The Peak of the Canyon: Part III

2

October 6, 2019, Jacob lake-

I came to the highest point of the Grand Canyon of the Colorado River, a bit earlier than planned.  My initial goal of hiking the Uncle Jim Trail, in honour of my late uncle, met up with the reality of approaching sunset.  I decided to head for the twin high spots, Point Imperial and Cape Royal, instead.

Point Imperial, the eastern flank of the North Rim, gazes towards the Navajo Nation and the various smaller canyons of the Paria River basin and House Rock Valley.  Such Grand Canyon landmarks as Vishnu Temple and Desert View Tower may be seen from here. The shadows were creeping in,though, so that added to the sense of grandeur.

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A soldier is, of course, watching.  This is also the best spot on the North Rim from which to get a clear view of the Colorado River.

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The striation of the entire canyon wall may still be discerned, layer by layer.

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It appears that the various peaks are lined up, almost directly, north to south, across the canyon.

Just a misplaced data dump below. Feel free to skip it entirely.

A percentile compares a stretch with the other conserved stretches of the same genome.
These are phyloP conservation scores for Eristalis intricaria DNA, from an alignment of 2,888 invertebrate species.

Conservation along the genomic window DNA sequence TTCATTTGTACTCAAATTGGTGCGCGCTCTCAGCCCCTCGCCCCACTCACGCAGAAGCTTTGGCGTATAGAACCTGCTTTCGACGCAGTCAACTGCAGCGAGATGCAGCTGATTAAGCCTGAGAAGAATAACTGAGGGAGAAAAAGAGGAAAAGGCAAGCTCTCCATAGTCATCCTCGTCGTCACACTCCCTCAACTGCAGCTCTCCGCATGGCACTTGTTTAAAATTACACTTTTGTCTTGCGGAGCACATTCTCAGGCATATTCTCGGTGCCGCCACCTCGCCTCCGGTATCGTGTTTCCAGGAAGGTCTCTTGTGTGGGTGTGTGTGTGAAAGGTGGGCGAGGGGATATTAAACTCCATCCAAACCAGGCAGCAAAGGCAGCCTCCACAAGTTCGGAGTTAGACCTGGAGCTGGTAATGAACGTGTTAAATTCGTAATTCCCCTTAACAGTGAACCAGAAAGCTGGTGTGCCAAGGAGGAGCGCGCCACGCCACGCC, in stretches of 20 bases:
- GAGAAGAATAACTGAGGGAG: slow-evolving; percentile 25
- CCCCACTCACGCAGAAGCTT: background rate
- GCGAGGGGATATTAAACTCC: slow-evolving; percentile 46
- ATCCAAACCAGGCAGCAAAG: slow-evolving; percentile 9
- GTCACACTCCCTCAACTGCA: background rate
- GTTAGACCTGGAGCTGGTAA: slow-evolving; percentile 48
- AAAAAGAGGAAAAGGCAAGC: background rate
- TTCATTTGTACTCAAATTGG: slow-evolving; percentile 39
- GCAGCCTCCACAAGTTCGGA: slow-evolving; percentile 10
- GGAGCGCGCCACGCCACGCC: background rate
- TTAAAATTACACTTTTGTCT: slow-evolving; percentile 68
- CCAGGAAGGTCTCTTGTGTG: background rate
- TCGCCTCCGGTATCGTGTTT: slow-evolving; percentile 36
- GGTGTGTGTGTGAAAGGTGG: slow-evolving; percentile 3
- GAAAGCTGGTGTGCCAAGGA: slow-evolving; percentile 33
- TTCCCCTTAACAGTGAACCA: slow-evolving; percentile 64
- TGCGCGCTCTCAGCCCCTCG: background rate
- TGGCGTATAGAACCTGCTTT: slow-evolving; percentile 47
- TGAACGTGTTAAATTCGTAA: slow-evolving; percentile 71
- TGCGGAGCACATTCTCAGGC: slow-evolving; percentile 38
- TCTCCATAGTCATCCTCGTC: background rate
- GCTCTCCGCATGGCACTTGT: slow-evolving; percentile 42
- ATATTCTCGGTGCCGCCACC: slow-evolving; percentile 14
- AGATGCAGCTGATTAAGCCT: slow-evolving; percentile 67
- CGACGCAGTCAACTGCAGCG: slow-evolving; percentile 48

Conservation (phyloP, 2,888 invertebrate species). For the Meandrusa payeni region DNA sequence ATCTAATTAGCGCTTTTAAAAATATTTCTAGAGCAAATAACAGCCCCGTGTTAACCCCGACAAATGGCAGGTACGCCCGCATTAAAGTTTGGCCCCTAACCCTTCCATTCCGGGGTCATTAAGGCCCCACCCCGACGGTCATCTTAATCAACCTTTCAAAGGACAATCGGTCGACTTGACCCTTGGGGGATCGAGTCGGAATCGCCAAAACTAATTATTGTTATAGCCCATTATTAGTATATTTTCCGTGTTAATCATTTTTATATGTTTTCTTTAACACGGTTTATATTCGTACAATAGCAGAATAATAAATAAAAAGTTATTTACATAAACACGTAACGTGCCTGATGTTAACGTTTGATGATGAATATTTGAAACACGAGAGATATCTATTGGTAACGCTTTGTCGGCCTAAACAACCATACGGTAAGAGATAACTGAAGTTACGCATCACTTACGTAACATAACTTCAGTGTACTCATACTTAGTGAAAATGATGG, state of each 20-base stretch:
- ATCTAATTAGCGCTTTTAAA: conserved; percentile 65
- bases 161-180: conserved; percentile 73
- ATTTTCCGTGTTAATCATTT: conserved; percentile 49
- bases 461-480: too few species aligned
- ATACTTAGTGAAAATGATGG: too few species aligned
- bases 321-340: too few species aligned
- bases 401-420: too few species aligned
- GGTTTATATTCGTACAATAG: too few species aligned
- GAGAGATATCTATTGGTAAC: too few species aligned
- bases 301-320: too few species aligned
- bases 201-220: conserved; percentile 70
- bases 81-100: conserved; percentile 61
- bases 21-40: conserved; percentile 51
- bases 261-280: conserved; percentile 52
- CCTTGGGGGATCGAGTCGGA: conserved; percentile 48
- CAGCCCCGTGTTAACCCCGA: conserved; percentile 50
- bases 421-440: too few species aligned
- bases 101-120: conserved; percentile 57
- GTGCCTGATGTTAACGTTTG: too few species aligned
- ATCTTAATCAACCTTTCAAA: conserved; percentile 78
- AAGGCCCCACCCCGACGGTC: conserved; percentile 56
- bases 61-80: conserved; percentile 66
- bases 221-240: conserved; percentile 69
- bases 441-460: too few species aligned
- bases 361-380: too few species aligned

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Seeing the shadows lengthening, I headed west, towards Cape Royal. It was this leg of the trip which reminded me that I am living in a society that often knows only “full speed ahead”.  The professional photographer, whom I mentioned a few posts ago, was on my tail, the entire fifteen miles.  We both made our goals, though, so the forty mph zip was an odd footnote.

One side feature, along the Cape Royal trail, is Angel’s Window, an eroded spot in the middle of  a sandstone promontory, on Cape Royal’s east side.

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The Cape offers a full-on view of the Canyon’s majesty, even towards twilight, as it faces mostly west and south.

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Below, is a better view of Angel’s Window.

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Sunset was gathering.

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There is always majesty in  the gloaming.

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The final moments of a sunset confirm that all is well.

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So, I bid farewell to the North Rim, for now.  Uncle Jim Trail still awaits-on June 3, which was his birthday.

NEXT:  The Legacy of Glen Canyon Dam

 

 

The Peak of the Canyon-Part II

4

October 6, 2019, Jacob Lake-

I made a silent promise to my long-departed maternal grandfather, whom I never met in this life, but who has appeared to me, a few times, that I would not give in to a more irrational level of acrophobia.  He has been one of my spirit guides, all these years, exhorting me to face life and overcome obstacles.  He and Grandma imparted that message to my mother and her siblings; an examination of their lives bears out  that exhortation’s fruits.